TL: The voice thing is just a phaser, but the influences were the idea of the track all along. It was one that was written primarily by Al (Morse) and I think he just wanted that spacey vibe which definitely comes through with the Floyd deal and the lilting melodies and harmonies. It was a song when I heard it, I thought it was going to be one people were going to love or hate as it’s so uncharacteristic and I love it for that reason. I think it turned out really cool. One of the things that stands out for me is the string arrangements – the ‘real’ strings just sound killer. It’s totally different and I love where it is on the album too as it just breaks everything up.

LTW: Talking of  So This Is Life as one of  Alan’s tracks, but the last album had quite a lot of material contributed by John Boegehold. How much has he done on the new album?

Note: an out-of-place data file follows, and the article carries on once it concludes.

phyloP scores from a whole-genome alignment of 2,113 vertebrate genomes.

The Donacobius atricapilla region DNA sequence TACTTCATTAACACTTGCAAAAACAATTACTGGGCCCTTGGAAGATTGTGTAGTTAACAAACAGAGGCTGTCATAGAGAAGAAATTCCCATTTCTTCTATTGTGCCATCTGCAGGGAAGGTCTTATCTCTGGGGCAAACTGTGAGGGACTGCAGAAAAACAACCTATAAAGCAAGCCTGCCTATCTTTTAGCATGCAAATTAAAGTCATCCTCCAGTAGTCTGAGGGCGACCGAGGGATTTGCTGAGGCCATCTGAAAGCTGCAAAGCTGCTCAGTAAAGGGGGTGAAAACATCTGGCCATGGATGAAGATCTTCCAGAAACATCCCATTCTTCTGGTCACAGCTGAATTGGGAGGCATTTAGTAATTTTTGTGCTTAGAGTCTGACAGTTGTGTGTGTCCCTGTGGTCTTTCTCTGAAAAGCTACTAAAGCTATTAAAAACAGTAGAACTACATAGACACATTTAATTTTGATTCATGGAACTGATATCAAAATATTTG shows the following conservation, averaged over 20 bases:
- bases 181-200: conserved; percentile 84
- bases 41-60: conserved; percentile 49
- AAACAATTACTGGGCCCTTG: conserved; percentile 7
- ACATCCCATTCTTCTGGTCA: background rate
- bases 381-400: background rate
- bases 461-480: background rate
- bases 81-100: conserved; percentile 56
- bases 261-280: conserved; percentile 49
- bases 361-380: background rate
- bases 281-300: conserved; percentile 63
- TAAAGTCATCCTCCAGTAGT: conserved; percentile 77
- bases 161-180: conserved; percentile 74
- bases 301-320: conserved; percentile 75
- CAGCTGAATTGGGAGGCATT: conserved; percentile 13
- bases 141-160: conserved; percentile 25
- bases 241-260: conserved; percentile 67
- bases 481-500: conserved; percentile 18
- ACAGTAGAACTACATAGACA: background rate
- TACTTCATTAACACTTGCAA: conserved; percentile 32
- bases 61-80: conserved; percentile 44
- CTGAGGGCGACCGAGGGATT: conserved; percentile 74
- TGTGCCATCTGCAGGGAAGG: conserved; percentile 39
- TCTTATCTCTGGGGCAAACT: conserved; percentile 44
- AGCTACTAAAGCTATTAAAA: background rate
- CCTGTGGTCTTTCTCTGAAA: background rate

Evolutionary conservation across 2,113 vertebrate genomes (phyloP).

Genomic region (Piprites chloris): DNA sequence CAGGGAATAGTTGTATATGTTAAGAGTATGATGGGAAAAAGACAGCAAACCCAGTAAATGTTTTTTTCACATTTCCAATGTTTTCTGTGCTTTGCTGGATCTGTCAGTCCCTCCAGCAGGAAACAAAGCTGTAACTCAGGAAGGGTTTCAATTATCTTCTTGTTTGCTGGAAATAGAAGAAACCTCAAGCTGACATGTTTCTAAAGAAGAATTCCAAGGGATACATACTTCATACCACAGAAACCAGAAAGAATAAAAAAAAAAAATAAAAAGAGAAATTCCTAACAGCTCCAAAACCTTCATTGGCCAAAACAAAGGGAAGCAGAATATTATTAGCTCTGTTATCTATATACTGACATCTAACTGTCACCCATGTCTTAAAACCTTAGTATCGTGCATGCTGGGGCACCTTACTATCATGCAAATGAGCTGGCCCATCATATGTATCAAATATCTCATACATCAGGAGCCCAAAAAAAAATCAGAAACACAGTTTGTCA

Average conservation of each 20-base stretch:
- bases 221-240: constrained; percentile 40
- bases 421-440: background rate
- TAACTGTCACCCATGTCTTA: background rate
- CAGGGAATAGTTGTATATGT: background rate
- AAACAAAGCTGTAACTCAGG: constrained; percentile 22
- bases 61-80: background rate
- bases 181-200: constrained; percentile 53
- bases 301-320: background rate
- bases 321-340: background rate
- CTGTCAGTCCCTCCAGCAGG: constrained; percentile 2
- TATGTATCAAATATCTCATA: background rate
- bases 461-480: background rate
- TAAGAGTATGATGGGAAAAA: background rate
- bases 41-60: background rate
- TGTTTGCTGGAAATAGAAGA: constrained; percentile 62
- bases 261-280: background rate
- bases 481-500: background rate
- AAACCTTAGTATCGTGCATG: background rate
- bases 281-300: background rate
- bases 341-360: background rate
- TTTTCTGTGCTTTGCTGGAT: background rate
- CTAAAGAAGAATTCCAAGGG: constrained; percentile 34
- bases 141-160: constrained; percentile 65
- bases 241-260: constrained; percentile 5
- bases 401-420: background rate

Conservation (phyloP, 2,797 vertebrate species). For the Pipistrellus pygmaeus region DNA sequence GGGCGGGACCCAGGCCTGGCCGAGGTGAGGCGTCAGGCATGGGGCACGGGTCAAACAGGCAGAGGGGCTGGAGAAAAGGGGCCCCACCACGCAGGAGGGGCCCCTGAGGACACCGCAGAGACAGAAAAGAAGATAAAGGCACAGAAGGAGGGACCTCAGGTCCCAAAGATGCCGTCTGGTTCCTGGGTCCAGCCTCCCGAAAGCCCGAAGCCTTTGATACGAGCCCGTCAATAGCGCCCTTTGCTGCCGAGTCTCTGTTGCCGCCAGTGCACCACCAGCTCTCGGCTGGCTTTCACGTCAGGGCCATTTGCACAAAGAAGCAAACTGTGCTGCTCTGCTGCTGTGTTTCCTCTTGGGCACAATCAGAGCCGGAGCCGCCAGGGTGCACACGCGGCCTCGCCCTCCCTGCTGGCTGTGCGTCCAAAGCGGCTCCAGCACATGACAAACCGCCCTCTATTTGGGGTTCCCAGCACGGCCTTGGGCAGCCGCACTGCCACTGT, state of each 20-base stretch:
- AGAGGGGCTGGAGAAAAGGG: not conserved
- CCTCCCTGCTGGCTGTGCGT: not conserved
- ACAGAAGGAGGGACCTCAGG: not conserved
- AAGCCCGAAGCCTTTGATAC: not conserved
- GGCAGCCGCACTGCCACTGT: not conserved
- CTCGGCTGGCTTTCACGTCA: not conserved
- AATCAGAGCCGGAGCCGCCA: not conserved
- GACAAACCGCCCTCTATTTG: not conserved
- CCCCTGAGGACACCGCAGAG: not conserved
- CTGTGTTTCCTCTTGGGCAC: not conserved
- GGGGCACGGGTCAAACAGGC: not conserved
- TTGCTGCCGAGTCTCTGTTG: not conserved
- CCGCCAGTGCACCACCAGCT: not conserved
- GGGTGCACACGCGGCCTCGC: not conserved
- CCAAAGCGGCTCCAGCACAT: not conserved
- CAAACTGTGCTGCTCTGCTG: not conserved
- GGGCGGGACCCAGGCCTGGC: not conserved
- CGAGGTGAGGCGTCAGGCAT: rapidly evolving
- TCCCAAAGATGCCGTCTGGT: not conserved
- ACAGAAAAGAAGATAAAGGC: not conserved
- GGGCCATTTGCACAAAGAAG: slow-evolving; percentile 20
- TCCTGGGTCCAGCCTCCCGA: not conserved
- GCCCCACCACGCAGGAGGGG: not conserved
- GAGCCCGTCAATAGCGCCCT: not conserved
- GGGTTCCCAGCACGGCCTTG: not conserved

TL:  He’s till done a fair amount but not as much as he did on Oblivion Particle which was nearly almost all him apart from two of my songs and another one not written by him so predominantly his songs. We definitely didn’t want two albums in a row like that so Ryo got more involved and Al cranked out some songs, two of his own and one he co-wrote with me which is Somebody’s Home, so we all got our hands in there more than the last album.

LTW: On the last album it was Bennet Built A Time Machine that was a surprise fan favourite. Having had that happen is there anything that might cause a similar reaction this time?

TL: You know that was such a mystery to me. I would have never second guessed that and everywhere we were gonna play we were asked about playing that track and it was a lot of people’s favourite tracks – the one song I wasn’t the lead singer on! Not that I’m bitter at all, but with this album there are a lot of different vibes. Some will attach to one song, some to another. A lot of reviewers have mentioned their favourite song as Beginnings which is a cool way to end the proper album.